For an evasive character facing a counterattacker or heavyweight who plonked themselves down in the center of the board, it's necessary to evict them from that prized space as soon as reasonably possible. Do not be afraid to use pushes or other movement effects to get them off the center space and into a less favorable position.
Positioning is tricky because it demands a certain amount of human judgement – judgement that only comes with experience with the character. In order to know what positions are most favorable for your character, you need to know both fighters well and have a strong understanding of how the matchup works. Since this is a guide aimed at newer players, not everyone may be able to do this. Therefore, I will attempt to provide some rules of thumb for gauging the sort of positions that any given character will prefer.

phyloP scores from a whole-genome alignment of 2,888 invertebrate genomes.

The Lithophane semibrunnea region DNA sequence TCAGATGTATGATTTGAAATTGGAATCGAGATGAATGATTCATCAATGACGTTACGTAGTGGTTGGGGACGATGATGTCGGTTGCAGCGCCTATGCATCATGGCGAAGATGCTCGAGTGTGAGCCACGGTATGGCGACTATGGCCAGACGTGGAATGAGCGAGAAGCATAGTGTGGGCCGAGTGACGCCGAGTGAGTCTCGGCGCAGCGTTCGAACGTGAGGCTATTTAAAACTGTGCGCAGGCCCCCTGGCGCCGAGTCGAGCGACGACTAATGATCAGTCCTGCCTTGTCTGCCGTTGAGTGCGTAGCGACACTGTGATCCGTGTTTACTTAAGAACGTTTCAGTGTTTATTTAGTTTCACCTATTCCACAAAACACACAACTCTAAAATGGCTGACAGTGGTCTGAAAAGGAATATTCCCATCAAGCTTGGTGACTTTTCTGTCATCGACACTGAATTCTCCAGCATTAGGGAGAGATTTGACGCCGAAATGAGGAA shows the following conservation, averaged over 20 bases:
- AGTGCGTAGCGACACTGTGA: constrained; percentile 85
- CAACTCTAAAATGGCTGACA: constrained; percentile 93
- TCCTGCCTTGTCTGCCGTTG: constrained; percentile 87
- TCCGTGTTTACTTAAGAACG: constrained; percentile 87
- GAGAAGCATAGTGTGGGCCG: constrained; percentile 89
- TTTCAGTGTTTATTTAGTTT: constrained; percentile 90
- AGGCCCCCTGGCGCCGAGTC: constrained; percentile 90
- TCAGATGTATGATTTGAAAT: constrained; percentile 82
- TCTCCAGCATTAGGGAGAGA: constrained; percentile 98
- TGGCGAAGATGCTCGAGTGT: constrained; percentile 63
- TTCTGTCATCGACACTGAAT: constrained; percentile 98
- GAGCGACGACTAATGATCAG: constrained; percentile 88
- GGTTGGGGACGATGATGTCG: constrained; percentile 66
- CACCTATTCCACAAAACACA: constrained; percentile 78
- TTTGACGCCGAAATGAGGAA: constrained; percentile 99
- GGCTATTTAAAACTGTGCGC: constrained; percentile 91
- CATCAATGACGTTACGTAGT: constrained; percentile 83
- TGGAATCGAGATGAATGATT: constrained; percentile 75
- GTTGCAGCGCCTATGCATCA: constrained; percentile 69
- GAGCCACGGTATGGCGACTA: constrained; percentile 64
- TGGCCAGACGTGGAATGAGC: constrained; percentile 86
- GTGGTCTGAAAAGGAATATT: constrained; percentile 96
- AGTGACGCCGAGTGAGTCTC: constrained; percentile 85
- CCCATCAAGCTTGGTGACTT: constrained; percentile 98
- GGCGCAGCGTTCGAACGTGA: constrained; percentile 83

Characters want to be in their own preferred Range, and out of their opponent's preferred Range.
What is a "preferred Range"? The preferred Range of a character is the Range that brings online the vast majority of their most threatening attack pairs. Range bonuses, movement options, and options specific to particular Ranges all tie into this. Generally, fighters can be divided into four archetypes, each with its own preferred Ranges.
Melee fighters have a preferred Range of 1 or 2. They tend to be best when both fighters are close to each other.
As a melee fighter, you should...
...seek to close in, naturally. Drive and Dodge are key to maintaining pressure and closing distance. If you hit with a Grasp, pull the opponent closer or move them into the smaller "half" of the board. Do your best to corner them if you can – just watch out for a Range 1 Dodge, which can both put you at a distance and move them into the larger "half" of the board. Melee fighters should attempt to "chase" such Dodges with their own Advance effects.